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MAGIC, MEMORIES & MANIA – Is WWE Raw the dumbest show on TV? Here’s 10 Reasons Why
WWE Smackdown authority figure Shane McMahon recently proclaimed that he doesn’t watch Raw. That makes two of us, and I can see why.
Monday Night Raw is the most successful wrestling show in the history of television. Personally speaking, I have watched more episodes of Raw than I have any other television show in my life. Sadly, a few years after the Monday Night Wars, the show became so illogical and ridiculous that I started to DVR and fast-forward through the show. Does any other major show pay such little attention to character consistency and storyline logic? Finally, a few months ago, I cancelled my cable and stopped watching Raw completely and kept up through the pay-per-views.
Being a lifelong wrestling fan, I decided to check out the last two weeks on YouTube, and I realized the show has only gotten worse. Here are ten reasons why Monday Night Raw may be the dumbest show on television.
(1) Mick Foley’s character has been turned into an idiot
I was a huge fan of Foley’s character when he was an intense, maniacal wrestler that cut intelligent promos and competed in some of the best hardcore matches in wrestling history. The goofy nice guy version of the Hardcore Legend has never appealed to me, and we are seeing the worst elements of it on Raw. I think Foley was a solid choice for the general manager position, but his blind loyalty to Stephanie McMahon is downright ridiculous.
We have seen him vehemently defend her the last few weeks, and it makes him come across as the dumbest man on the planet. There is years of evidence on television of her character being a despicable human being so it is absurd that he is coming to her defense as if she is some saint. Hopefully, it is exposed as a charade to keep his position and he outsmarts Stephanie in the end because otherwise it is just inexcusably bad characterization.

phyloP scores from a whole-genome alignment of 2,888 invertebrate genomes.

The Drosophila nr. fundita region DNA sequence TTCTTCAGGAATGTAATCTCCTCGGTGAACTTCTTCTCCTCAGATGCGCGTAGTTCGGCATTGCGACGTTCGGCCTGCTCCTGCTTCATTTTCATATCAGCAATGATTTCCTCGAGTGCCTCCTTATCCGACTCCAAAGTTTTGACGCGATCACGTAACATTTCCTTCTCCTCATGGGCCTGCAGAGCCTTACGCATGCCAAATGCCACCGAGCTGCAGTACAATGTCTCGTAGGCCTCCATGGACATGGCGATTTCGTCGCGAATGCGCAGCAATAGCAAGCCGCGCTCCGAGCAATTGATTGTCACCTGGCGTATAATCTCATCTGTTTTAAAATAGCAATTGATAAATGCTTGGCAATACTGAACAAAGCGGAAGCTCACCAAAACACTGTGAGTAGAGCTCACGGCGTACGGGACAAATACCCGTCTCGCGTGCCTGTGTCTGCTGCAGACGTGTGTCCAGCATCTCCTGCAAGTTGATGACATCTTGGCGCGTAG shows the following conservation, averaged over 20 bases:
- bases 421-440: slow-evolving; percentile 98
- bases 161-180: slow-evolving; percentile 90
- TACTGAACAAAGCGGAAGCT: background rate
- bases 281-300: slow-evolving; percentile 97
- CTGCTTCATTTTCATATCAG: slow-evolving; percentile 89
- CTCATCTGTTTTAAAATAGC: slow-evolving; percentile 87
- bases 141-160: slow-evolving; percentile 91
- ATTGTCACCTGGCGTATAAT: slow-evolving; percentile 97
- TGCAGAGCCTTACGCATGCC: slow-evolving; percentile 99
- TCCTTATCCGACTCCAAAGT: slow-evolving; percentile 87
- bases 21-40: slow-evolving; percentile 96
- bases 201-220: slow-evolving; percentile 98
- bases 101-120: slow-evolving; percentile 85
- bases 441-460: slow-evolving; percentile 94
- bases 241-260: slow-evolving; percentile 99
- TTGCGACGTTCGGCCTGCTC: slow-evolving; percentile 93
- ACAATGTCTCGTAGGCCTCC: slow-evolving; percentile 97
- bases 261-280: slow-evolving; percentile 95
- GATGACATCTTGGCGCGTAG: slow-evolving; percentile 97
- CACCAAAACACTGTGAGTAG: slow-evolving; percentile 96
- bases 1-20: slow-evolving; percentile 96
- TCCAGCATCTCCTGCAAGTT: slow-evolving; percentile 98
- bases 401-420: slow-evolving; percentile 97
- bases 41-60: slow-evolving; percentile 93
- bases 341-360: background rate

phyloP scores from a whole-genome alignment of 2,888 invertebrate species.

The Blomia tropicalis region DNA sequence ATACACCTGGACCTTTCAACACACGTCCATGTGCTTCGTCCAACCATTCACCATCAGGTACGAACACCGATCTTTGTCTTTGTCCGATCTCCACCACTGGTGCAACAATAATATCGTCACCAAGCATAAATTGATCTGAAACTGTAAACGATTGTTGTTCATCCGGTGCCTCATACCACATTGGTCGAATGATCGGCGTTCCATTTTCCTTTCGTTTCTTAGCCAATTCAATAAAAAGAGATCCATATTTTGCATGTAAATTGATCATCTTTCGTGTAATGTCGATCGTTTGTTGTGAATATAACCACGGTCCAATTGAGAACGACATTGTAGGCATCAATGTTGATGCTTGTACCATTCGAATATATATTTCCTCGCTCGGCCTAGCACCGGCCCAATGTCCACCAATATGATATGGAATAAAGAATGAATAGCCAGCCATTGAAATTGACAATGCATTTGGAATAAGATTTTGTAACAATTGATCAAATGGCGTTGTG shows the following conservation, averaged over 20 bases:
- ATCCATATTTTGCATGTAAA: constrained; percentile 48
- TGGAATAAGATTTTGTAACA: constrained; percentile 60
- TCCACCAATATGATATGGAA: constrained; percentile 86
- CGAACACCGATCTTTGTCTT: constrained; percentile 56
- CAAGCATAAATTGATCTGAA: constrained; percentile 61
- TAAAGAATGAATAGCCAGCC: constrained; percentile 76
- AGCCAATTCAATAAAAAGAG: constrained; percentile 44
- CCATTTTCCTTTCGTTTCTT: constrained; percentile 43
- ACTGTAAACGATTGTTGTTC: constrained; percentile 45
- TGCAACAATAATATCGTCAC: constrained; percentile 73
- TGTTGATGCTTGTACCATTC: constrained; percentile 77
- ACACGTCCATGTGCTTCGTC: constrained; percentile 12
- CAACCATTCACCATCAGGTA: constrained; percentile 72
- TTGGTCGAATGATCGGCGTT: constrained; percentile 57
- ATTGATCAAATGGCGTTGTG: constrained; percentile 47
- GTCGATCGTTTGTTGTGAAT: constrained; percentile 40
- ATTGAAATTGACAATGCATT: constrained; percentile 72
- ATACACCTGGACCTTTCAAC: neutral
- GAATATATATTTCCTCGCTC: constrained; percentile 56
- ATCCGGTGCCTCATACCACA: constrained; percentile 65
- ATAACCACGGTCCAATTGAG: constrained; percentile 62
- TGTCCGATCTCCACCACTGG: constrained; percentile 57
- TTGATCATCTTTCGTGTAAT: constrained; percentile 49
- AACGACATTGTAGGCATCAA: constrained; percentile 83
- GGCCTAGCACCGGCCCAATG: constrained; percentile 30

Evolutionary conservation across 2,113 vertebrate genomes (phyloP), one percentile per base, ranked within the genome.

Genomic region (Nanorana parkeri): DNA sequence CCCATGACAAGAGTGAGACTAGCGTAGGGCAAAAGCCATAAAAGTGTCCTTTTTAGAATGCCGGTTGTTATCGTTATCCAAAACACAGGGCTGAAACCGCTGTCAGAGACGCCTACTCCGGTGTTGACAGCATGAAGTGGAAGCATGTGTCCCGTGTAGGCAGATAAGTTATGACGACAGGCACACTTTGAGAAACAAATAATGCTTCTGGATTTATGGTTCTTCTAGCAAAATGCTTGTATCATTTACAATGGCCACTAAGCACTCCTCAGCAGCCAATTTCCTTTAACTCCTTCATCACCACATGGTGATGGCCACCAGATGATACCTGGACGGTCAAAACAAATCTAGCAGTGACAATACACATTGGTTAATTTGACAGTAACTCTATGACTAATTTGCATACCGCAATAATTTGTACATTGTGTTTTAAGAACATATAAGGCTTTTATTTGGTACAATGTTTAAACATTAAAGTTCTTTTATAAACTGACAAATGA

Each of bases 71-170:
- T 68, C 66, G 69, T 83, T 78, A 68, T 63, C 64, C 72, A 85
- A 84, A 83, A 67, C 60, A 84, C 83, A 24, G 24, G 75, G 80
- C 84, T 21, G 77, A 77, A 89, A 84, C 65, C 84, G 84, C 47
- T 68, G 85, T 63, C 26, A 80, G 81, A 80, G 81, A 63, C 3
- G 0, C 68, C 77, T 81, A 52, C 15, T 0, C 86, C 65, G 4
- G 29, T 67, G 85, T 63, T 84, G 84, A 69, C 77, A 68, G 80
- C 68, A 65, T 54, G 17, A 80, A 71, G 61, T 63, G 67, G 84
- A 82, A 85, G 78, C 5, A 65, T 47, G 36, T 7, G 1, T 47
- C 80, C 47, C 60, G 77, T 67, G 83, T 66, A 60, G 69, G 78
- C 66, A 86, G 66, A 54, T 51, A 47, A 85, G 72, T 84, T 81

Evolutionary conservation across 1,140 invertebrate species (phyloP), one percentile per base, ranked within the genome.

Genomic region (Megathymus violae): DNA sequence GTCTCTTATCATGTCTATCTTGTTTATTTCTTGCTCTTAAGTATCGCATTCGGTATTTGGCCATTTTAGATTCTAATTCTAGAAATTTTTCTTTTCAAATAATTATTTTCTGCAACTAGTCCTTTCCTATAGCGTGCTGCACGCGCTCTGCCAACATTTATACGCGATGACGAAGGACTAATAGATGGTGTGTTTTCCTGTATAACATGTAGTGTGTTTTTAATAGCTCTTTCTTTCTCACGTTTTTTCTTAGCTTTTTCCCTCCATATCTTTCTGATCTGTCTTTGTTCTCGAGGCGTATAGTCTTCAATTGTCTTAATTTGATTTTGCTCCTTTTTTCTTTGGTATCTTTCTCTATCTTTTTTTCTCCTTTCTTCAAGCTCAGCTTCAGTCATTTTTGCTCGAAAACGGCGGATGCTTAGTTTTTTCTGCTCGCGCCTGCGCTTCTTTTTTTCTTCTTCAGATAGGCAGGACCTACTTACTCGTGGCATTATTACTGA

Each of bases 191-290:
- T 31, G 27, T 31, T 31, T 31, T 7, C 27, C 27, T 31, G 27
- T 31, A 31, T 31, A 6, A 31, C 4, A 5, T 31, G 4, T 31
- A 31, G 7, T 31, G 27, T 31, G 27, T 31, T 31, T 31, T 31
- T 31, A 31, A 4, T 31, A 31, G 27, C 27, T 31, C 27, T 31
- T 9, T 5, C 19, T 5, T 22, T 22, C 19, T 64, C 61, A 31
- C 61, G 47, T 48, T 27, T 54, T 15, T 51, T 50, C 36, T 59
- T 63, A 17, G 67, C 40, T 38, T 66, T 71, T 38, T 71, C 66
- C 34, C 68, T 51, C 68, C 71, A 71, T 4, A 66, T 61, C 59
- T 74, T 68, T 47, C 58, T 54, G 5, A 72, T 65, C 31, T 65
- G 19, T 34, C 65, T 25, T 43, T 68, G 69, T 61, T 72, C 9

(2) Contrived competition between Raw and Smackdown
Is WWE really convincing anyone that Raw is in competition with Smackdown Live? When Stephanie proclaimed this week that Kevin Owens was the perfect champion of Raw to go against Smackdown, it was one of those moments that take me completely out of the narrative. This faux battle between two WWE brands on the same channel comes across as inane, and it was one of the worst scenarios I envisioned when I wrote my article months ago on how to make the roster split successful.
(3) Universal Championship is already weak
The Universal Championship already appears to be cursed. First, fans laughed at the ridiculous design when it was unveiled at Summerslam. Then we had the first champion Finn Balor get injured, and relinquish the belt. Was it because he was too embarrassed to wear that hideous entity? Then Triple H virtually won the championship himself for Kevin Owens starting his reign in the weakest possible manner and getting the least desired fan reaction of “You deserve it.” Could you imagine a lamer start to a lineage of a new championship?
(4) Giving “important” matches away with no build-up
Earlier this year, we had the supposed last chapter to the epic feud between Kevin Owens and Sami Zayn. Obviously we all knew they would face off some time in the hopefully far future, but you would think that there would be an intriguing storyline reason for it. Instead, the two competed in a throw-away match with no build-up a few weeks ago, completely ignoring a stipulation some fans were invested in. On that same night, one of the biggest “dream matches” in the Women’s Division, Bailey versus Charlotte, was tossed on Raw as an afterthought.
Even if it would draw temporary ratings, it would be a mistake. Roman Reigns fought Owens in a steel cage match on last Monday’s Raw, and it did not draw. Once again, I agree with Mark Madden when he recently said that what WWE needs more than anything is a Quality Control Manager to analyze if characters and storylines are consistent and if matches make sense.